Of the twenty three species of the bustards found in the world, the magnificent, tall, long-necked great Indian bustard (Ardeotis nigriceps) is the only one to have been recorded as endangered according to the 2009 IUCN Red List Category (as evaluated by Bird Life International – the official Red List Authority for birds for IUCN). This categorization is based on the fact that its population is on the decline as a result of hunting and continued agricultural development.
The sanctuary is bounded on the north by the Jakhau creeks, along the coast of Kutch. where large flocks of flamingos, herons, egrets, sandpipers and other birds can be seen. Located close to Nalia taluk, it encompasses the forest area of Jakhau and Budia villages.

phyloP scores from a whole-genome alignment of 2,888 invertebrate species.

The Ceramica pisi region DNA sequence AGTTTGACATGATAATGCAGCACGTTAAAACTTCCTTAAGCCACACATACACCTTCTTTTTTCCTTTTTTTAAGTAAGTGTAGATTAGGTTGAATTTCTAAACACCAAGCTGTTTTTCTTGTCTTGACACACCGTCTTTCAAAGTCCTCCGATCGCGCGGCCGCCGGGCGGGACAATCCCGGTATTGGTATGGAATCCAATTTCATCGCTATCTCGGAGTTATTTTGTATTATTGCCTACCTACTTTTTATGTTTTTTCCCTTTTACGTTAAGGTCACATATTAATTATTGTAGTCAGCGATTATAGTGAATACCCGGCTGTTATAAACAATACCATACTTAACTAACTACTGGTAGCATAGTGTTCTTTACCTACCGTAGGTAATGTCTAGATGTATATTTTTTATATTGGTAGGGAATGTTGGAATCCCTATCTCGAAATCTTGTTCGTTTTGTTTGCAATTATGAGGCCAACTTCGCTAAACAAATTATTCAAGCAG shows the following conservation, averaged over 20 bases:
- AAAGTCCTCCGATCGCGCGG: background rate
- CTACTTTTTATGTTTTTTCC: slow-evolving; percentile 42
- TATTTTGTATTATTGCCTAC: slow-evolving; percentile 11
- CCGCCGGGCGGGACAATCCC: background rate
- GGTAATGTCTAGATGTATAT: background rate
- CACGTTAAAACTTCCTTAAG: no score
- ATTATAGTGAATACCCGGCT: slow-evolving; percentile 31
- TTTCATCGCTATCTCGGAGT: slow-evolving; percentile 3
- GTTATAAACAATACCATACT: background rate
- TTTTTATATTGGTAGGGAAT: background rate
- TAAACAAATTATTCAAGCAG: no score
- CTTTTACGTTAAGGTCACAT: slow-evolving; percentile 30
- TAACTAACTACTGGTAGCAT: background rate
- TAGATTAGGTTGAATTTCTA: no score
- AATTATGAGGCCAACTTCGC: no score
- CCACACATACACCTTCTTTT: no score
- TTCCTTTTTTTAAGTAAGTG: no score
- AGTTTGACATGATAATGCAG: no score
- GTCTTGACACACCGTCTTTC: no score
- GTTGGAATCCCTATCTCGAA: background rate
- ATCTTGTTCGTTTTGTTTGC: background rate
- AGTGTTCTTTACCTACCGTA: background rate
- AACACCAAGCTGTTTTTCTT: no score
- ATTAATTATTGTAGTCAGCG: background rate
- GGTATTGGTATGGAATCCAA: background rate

The sanctuary comprises arid and semi-arid (dry) grasslands with scrubs containing scattered bushes and some cultivation. The bustard, which is mainly a terrestrial bird, has adapted to this habitat. As its natural habitat, it feeds on traditional agricultural produces such as bajra, juvar and other cereal crops and also on insects and reptiles.
The sanctuary lies in the ecological zone of the semi desert region. Hence, the climate is arid, rainfall is meagre and erratic, with an average annual precipitation of 384 millimetres (15.1 in). Evapotranspiration is high. Water sources totally dry up in summer but storage reservoirs meet the lean season water requirements.